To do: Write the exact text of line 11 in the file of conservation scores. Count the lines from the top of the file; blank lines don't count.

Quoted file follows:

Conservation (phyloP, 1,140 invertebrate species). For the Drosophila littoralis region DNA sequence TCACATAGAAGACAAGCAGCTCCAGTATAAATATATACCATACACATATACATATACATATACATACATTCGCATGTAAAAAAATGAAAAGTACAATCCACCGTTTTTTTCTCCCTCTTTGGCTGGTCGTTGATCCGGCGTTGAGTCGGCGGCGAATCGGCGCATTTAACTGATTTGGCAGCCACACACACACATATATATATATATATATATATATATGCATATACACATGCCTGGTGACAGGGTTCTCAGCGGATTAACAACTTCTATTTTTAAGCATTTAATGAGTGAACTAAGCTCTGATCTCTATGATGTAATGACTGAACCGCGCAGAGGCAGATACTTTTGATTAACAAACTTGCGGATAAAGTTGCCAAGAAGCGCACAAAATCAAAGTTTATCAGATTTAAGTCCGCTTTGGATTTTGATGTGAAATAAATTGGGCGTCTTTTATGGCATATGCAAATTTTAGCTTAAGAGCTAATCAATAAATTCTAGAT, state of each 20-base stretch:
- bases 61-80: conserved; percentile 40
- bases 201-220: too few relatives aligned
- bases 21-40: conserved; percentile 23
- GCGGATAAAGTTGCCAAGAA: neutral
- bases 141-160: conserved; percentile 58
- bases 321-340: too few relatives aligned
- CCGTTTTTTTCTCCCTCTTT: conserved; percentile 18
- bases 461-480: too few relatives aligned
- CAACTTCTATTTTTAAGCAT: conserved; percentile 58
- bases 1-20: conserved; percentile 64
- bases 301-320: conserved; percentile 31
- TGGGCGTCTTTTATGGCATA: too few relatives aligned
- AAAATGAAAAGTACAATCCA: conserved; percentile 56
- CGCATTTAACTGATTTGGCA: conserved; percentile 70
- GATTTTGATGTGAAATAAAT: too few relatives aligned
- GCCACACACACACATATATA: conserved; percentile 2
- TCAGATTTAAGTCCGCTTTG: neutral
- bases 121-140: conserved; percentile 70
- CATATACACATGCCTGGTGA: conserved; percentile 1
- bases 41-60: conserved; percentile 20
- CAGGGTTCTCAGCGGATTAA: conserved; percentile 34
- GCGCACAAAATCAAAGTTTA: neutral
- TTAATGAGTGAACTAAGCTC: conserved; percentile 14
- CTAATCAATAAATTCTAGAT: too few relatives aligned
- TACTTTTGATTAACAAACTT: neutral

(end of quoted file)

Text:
- bases 1-20: conserved; percentile 64